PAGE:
The New Horizons Pluto Mission Proves We Need to Invest More in Space Exploration


At around 7:50 a.m. on Tuesday, the NASA spacecraft New Horizons flew past Pluto after a nine-and-a-half-year journey through the blackness of space. It's the closest humankind has come to our solar system's farthest and smallest neighbor. 

A room full of excited astrophysicists, researchers and scientists had been waiting for the fly-by for the 13-odd years since NASA first approved the New Horizons mission, and at that moment they erupted in applause.


Pluto may be billions of miles from Earth, and the likelihood of anyone stepping foot on it in our lifetime, or being able to gain any sort of tangible benefit from the chilly little dwarf, is extremely slim. But scholars and scientists think this mission could lead to some of the most important discoveries in current space exploration.

The New Horizons mission is just the beginning — or it will be, if we can afford to keep going. NASA's history is full of funding struggles. Despite all the technologies for which we have NASA to thank, like satellite TV, solar power and artificial limbs, the percentage of the United States' budget dedicated to NASA spending has been in a constant state of decline since the 1960s. Here's why that needs to change.

"New Horizons shows how a medium-sized budget can be turned into science that changes entire textbook chapters."

1. New Horizons can bring us exceptional findings.

"The instruments aboard the New Horizons spacecraft will 'reveal' Pluto and Charon's surfaces and map their make-up and atmospheres with detail orders of magnitude greater than our current data sets," said New Horizons' co-investigator and deputy project scientist Kimberly Ennico of NASA's Ames Research Center, according to "We will also get unique data sets of the smaller moons — Nix, Kerberos, Styx, Hydra — that cannot be obtained from our existing telescopes on and around Earth."

During the mission update Tuesday morning, Alan Stern, the New Horizons mission manager and principal investigator, said data from the fly-by should be published Tuesday night, depending on how the spacecraft fares around Pluto's atmosphere, with a "16-month waterfall" of data and photographs to keep science bloggers busy for a while.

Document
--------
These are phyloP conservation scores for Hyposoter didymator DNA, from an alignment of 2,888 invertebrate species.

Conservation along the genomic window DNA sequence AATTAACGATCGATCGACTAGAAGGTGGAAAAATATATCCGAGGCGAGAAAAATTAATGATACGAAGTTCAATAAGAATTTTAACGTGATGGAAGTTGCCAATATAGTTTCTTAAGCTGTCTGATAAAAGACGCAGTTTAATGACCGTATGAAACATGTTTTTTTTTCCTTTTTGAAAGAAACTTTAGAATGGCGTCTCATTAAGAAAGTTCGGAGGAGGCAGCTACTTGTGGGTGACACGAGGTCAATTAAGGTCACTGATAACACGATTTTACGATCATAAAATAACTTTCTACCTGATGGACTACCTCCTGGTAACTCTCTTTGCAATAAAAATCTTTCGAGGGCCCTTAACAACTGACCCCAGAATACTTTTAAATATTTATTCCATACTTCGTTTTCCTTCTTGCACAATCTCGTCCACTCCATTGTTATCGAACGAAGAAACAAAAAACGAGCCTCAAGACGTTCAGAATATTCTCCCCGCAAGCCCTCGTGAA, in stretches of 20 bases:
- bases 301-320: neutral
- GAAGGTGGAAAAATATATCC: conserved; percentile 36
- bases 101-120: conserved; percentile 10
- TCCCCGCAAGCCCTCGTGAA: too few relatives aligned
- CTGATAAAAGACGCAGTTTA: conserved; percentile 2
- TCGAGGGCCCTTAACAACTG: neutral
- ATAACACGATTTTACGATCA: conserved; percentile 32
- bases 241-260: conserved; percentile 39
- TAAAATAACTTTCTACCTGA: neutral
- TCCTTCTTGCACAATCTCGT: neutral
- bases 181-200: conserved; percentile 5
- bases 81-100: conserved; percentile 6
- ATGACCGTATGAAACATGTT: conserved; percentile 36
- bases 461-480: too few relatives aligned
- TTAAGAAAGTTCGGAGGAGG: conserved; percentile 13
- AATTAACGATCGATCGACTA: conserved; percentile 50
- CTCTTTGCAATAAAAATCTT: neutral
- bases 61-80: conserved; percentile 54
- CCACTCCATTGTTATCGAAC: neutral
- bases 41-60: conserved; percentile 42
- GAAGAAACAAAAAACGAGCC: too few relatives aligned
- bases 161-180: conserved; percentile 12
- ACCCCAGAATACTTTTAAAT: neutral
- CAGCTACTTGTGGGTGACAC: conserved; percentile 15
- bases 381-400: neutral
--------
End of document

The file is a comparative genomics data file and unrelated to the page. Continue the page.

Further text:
2. It will inspire young scientists like Clyde Tombaugh

The New Horizons took with it a passenger: the remains of Pluto's discoverer, Clyde Tombaugh, who discovered the planet in 1930, when he was 24 years old. 

Venetia Burney, the woman who named Pluto when she was just 11 years old, didn't live to see the fly-by. She died in 2009, three years after Pluto was downgraded to a dwarf planet.

3. We're actually exploring new worlds. Just ask Neil deGrasse Tyson.

As astrophysicist Neil deGrasse Tyson said during an event at the American Museum of Natural History, the exploration of Pluto is momentous, because something like this hasn't happened in a very long time.

"To see a distant object for the first time is some of the oldest emotions humans have ever had ever since we left the cave," he told the audience at the museum's "Breakfast at Pluto" event. 

"It's not every day where we get to see something for the first time that has never been seen by another human being." — Neil deGrasse Tyson

"In those days, not everyone actually had that experience. It had to be communicated in some way, and then you would imagine it. Whereas here ... the Web has given all of us sort of equal access ... to vicariously be the explorers ourselves. And given how much we have explored, it's not every day where we get to see something for the first time that has never been seen by another human being."

4. New Horizons has already taught us so much about Pluto. 

As New Horizons closes in on its destination, we've already learned much more about the dwarf planet. First, we now have visual evidence that Pluto is red — or reddish brown — instead of a grayish blue. We have new information about the actual size of the planet. And we now know it has a massive, 1,200-mile-wide "heart" creeping up from the southern hemisphere. 

Astronomer Mike Brown, the man credited as the "Pluto killer" for downgrading Pluto to a dwarf planet in 2006, even posted his commentary on Twitter.

5. Scientists think New Horizons is huge.